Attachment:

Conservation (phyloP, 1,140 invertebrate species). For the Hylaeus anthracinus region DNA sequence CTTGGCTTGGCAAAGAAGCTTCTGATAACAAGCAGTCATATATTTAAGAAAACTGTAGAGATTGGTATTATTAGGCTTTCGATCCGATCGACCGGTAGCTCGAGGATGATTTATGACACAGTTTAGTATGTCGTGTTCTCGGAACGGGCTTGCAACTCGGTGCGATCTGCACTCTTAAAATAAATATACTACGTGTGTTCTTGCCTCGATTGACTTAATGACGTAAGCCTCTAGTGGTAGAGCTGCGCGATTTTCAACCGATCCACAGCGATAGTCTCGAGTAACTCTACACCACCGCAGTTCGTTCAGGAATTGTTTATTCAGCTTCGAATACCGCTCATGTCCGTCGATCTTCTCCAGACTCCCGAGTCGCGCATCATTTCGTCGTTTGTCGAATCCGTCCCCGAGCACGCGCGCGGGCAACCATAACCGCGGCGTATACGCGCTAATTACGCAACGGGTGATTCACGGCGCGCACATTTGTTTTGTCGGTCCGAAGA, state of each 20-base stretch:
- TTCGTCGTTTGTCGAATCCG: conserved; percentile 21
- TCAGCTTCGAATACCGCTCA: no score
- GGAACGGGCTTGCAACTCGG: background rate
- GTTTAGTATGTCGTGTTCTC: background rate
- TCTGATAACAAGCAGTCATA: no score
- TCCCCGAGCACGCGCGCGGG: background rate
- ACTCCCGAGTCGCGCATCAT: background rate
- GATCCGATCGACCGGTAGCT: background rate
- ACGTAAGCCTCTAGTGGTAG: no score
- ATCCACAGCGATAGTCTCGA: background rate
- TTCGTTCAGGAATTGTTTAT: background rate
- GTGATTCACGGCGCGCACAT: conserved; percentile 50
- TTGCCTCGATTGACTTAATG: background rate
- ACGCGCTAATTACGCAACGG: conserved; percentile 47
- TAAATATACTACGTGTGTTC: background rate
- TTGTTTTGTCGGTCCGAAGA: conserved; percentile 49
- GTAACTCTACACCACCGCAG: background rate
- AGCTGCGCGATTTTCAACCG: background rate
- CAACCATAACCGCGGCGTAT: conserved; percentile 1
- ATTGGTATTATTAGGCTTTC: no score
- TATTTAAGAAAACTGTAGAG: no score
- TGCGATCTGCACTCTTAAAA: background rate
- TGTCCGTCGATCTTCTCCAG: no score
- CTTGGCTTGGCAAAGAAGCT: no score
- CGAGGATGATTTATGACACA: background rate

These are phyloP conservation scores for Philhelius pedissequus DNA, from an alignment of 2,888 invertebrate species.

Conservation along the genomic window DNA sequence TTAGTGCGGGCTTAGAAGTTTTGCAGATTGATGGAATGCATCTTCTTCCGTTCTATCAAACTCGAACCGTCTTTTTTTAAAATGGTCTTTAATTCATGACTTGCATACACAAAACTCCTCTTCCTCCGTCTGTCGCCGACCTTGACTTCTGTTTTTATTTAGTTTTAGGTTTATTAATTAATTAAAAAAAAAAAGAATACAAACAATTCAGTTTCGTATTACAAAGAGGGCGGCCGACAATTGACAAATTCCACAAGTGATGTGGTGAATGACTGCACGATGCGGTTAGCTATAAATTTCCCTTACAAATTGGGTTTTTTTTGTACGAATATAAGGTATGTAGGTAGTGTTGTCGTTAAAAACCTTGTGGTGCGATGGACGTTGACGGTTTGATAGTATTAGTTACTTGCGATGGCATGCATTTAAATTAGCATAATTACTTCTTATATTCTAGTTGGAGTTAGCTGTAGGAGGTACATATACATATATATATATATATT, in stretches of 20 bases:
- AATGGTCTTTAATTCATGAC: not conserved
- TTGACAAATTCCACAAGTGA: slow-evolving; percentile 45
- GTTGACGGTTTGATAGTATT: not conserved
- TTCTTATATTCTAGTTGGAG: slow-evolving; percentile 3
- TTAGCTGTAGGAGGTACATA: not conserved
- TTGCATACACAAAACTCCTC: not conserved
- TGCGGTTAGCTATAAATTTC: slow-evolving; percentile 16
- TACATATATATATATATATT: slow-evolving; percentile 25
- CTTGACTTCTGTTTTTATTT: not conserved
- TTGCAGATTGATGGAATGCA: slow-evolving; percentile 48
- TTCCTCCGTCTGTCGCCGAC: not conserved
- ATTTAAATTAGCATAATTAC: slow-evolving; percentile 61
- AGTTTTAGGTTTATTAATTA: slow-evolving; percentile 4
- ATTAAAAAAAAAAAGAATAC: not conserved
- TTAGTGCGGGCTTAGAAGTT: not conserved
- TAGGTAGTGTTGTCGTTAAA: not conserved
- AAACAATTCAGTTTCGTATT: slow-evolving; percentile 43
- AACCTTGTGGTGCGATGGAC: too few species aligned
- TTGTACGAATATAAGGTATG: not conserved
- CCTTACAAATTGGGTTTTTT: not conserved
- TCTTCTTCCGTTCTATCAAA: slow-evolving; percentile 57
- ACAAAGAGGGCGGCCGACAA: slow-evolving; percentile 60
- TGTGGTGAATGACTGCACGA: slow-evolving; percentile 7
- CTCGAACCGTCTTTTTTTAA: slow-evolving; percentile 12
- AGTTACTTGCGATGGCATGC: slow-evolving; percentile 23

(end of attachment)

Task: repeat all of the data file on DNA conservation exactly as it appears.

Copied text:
Conservation (phyloP, 1,140 invertebrate species). For the Hylaeus anthracinus region DNA sequence CTTGGCTTGGCAAAGAAGCTTCTGATAACAAGCAGTCATATATTTAAGAAAACTGTAGAGATTGGTATTATTAGGCTTTCGATCCGATCGACCGGTAGCTCGAGGATGATTTATGACACAGTTTAGTATGTCGTGTTCTCGGAACGGGCTTGCAACTCGGTGCGATCTGCACTCTTAAAATAAATATACTACGTGTGTTCTTGCCTCGATTGACTTAATGACGTAAGCCTCTAGTGGTAGAGCTGCGCGATTTTCAACCGATCCACAGCGATAGTCTCGAGTAACTCTACACCACCGCAGTTCGTTCAGGAATTGTTTATTCAGCTTCGAATACCGCTCATGTCCGTCGATCTTCTCCAGACTCCCGAGTCGCGCATCATTTCGTCGTTTGTCGAATCCGTCCCCGAGCACGCGCGCGGGCAACCATAACCGCGGCGTATACGCGCTAATTACGCAACGGGTGATTCACGGCGCGCACATTTGTTTTGTCGGTCCGAAGA, state of each 20-base stretch:
- TTCGTCGTTTGTCGAATCCG: conserved; percentile 21
- TCAGCTTCGAATACCGCTCA: no score
- GGAACGGGCTTGCAACTCGG: background rate
- GTTTAGTATGTCGTGTTCTC: background rate
- TCTGATAACAAGCAGTCATA: no score
- TCCCCGAGCACGCGCGCGGG: background rate
- ACTCCCGAGTCGCGCATCAT: background rate
- GATCCGATCGACCGGTAGCT: background rate
- ACGTAAGCCTCTAGTGGTAG: no score
- ATCCACAGCGATAGTCTCGA: background rate
- TTCGTTCAGGAATTGTTTAT: background rate
- GTGATTCACGGCGCGCACAT: conserved; percentile 50
- TTGCCTCGATTGACTTAATG: background rate
- ACGCGCTAATTACGCAACGG: conserved; percentile 47
- TAAATATACTACGTGTGTTC: background rate
- TTGTTTTGTCGGTCCGAAGA: conserved; percentile 49
- GTAACTCTACACCACCGCAG: background rate
- AGCTGCGCGATTTTCAACCG: background rate
- CAACCATAACCGCGGCGTAT: conserved; percentile 1
- ATTGGTATTATTAGGCTTTC: no score
- TATTTAAGAAAACTGTAGAG: no score
- TGCGATCTGCACTCTTAAAA: background rate
- TGTCCGTCGATCTTCTCCAG: no score
- CTTGGCTTGGCAAAGAAGCT: no score
- CGAGGATGATTTATGACACA: background rate

These are phyloP conservation scores for Philhelius pedissequus DNA, from an alignment of 2,888 invertebrate species.

Conservation along the genomic window DNA sequence TTAGTGCGGGCTTAGAAGTTTTGCAGATTGATGGAATGCATCTTCTTCCGTTCTATCAAACTCGAACCGTCTTTTTTTAAAATGGTCTTTAATTCATGACTTGCATACACAAAACTCCTCTTCCTCCGTCTGTCGCCGACCTTGACTTCTGTTTTTATTTAGTTTTAGGTTTATTAATTAATTAAAAAAAAAAAGAATACAAACAATTCAGTTTCGTATTACAAAGAGGGCGGCCGACAATTGACAAATTCCACAAGTGATGTGGTGAATGACTGCACGATGCGGTTAGCTATAAATTTCCCTTACAAATTGGGTTTTTTTTGTACGAATATAAGGTATGTAGGTAGTGTTGTCGTTAAAAACCTTGTGGTGCGATGGACGTTGACGGTTTGATAGTATTAGTTACTTGCGATGGCATGCATTTAAATTAGCATAATTACTTCTTATATTCTAGTTGGAGTTAGCTGTAGGAGGTACATATACATATATATATATATATT, in stretches of 20 bases:
- AATGGTCTTTAATTCATGAC: not conserved
- TTGACAAATTCCACAAGTGA: slow-evolving; percentile 45
- GTTGACGGTTTGATAGTATT: not conserved
- TTCTTATATTCTAGTTGGAG: slow-evolving; percentile 3
- TTAGCTGTAGGAGGTACATA: not conserved
- TTGCATACACAAAACTCCTC: not conserved
- TGCGGTTAGCTATAAATTTC: slow-evolving; percentile 16
- TACATATATATATATATATT: slow-evolving; percentile 25
- CTTGACTTCTGTTTTTATTT: not conserved
- TTGCAGATTGATGGAATGCA: slow-evolving; percentile 48
- TTCCTCCGTCTGTCGCCGAC: not conserved
- ATTTAAATTAGCATAATTAC: slow-evolving; percentile 61
- AGTTTTAGGTTTATTAATTA: slow-evolving; percentile 4
- ATTAAAAAAAAAAAGAATAC: not conserved
- TTAGTGCGGGCTTAGAAGTT: not conserved
- TAGGTAGTGTTGTCGTTAAA: not conserved
- AAACAATTCAGTTTCGTATT: slow-evolving; percentile 43
- AACCTTGTGGTGCGATGGAC: too few species aligned
- TTGTACGAATATAAGGTATG: not conserved
- CCTTACAAATTGGGTTTTTT: not conserved
- TCTTCTTCCGTTCTATCAAA: slow-evolving; percentile 57
- ACAAAGAGGGCGGCCGACAA: slow-evolving; percentile 60
- TGTGGTGAATGACTGCACGA: slow-evolving; percentile 7
- CTCGAACCGTCTTTTTTTAA: slow-evolving; percentile 12
- AGTTACTTGCGATGGCATGC: slow-evolving; percentile 23